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U.S. immigration enforcement’s ‘prosecutorial discretion’ history dates to John Lennon

October 07, 2013 (1 min read)

Former Beatle John Lennon gave music many memorable songs.  But he also played a role in U.S. immigration policy.  In 1975, Lennon’s lawyer Leon Wildes fought to keep Lennon from being deported over a conviction for possession of cannabis resin in Britain.  The suit under the Freedom of Information Act brought to light a then-murky legal area of “prosecutorial discretion” also being used today for potential deportees who aren’t considered a high priority.

As Congress sputters on an immigration overhaul that could determine the fate of an estimated 11.7 million immigrants in the country unlawfully, the Obama administration has applied prosecutorial discretion in a series of directives.  One directive issued in August focused on immigrant parents in deportation proceedings.  It re-emphasized guidelines to keep families together.  How wide the directive’s use will be remains to be seen.

“With parents, it’s harder to make the argument that they are innocents like you can the children,” who were brought to the U.S. unlawfully, or overstayed visas, said Michael A. Olivas, a University of Houston law professor.  Deportations continue at a record pace, reflecting the dilemma within many federal agencies like the Department of Homeland Security.  The agencies are charged with enforcing the law.  But they also have the discretion not to enforce it.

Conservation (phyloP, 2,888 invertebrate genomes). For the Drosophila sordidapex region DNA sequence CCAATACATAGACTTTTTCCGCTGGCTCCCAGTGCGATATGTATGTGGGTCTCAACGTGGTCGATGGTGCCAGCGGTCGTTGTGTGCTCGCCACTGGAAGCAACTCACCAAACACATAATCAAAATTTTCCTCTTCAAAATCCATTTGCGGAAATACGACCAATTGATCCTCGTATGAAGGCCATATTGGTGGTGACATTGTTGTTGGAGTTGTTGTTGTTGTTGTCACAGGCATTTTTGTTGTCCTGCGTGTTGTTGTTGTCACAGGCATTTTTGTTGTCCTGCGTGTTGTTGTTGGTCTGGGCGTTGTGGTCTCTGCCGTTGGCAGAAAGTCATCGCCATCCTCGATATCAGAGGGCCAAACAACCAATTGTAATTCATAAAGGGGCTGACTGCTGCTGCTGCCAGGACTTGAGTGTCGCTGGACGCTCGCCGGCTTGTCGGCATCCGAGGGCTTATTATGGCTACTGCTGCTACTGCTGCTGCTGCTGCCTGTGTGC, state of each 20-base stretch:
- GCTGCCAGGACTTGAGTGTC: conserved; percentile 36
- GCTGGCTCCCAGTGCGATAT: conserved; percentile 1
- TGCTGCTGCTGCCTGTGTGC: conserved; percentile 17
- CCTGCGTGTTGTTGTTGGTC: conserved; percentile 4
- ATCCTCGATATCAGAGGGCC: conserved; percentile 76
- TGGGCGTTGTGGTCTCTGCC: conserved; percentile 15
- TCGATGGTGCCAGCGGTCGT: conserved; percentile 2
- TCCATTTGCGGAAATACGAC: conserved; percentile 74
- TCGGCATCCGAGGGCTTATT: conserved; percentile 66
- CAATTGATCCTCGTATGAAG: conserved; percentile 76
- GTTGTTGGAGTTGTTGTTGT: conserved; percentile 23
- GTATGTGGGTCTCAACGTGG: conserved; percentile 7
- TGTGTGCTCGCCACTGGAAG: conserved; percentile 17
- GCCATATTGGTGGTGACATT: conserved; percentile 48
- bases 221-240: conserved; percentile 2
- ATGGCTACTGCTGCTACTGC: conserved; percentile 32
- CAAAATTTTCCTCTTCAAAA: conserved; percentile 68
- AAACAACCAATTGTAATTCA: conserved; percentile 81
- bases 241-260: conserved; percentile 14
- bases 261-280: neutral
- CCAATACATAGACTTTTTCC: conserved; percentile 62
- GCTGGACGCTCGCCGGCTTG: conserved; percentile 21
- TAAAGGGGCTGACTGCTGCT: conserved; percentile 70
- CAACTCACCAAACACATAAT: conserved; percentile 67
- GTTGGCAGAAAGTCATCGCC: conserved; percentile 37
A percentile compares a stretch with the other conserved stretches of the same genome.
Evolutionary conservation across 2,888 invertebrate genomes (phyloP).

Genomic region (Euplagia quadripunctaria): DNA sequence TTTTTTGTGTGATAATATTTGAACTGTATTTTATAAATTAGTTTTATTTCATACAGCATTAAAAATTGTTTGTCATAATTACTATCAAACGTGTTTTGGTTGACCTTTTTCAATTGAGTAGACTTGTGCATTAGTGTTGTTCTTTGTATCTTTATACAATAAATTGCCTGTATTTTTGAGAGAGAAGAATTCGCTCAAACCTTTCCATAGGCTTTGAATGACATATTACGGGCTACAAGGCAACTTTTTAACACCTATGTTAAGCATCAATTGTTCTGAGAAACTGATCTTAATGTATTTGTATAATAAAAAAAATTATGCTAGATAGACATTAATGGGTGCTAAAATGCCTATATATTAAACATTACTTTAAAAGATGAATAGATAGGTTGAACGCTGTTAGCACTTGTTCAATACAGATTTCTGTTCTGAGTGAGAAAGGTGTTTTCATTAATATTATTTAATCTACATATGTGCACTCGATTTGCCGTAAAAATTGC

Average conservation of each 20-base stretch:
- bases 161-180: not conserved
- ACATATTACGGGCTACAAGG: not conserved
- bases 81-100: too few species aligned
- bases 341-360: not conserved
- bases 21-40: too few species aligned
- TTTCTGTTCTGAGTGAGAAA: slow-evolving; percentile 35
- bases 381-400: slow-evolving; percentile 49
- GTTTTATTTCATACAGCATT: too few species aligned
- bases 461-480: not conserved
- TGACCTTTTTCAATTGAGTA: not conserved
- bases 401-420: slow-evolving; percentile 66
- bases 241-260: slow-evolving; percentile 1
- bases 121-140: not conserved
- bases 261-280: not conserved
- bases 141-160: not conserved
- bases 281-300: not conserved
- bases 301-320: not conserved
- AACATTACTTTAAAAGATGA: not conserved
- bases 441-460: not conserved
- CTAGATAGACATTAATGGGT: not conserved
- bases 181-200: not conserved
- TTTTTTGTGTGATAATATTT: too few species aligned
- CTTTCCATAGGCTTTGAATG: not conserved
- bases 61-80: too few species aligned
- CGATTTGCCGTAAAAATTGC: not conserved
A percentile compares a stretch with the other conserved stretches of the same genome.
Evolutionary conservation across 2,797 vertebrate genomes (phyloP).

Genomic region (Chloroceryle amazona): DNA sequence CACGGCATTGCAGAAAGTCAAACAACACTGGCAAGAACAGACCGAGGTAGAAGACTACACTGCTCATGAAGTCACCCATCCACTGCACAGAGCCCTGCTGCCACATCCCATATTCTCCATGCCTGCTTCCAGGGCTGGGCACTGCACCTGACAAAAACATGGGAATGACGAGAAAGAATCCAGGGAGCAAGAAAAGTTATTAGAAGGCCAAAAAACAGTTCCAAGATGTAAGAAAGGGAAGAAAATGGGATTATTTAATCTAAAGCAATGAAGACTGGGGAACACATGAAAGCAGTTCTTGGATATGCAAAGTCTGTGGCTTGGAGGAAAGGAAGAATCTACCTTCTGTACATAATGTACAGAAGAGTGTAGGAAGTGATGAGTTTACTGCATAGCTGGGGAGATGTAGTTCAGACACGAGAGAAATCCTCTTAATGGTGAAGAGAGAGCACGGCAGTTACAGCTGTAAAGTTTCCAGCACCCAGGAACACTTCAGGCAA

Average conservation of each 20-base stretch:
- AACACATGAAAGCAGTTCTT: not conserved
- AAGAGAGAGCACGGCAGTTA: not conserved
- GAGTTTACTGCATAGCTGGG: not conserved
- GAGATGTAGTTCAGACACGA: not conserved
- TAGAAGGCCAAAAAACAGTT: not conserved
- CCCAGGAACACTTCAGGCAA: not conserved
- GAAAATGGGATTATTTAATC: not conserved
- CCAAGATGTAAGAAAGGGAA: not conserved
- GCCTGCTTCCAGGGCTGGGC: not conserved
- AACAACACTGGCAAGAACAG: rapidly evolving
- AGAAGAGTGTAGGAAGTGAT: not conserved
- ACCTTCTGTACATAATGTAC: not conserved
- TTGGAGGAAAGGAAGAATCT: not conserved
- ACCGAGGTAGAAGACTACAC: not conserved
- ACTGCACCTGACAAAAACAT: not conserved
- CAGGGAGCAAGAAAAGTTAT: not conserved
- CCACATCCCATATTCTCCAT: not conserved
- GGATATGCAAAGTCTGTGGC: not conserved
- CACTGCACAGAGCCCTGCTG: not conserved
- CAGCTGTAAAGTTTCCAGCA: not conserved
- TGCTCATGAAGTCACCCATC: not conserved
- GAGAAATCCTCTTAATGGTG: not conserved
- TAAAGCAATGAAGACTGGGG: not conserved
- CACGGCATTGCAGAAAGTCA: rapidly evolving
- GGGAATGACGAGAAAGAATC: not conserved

“The new memo talks about family unity, but every year we send back 400,000 persons, including tens of thousands of U.S. citizens who are their children and have birthright citizenship,” Olivas said.  Olivas noted the long history of deportation discretion and cited the Lennon case to back his argument. ... 

Deferred action for childhood arrivals doesn’t provide a legal status, according to Homeland Security.  Both sides agree that requires congressional action.  “These directives are not de facto legalization programs,” said Shoba Sivaprasad Wadhia, an immigration law professor at Penn State Law School.  “There are key differences between the remedy of prosecutorial discretion and a permanent solution.”

Among those who might be helped by the latest directive are children placed in foster care as a result of a deportation.  In Texas, it’s unclear how many children are in such circumstances.  In a 2011 report, the advocacy group Applied Research Center estimated at least 5,100 children were in foster care nationally as a result of deportation proceedings." - Dianne Solís, Dallas Morning News, Oct. 6, 2013.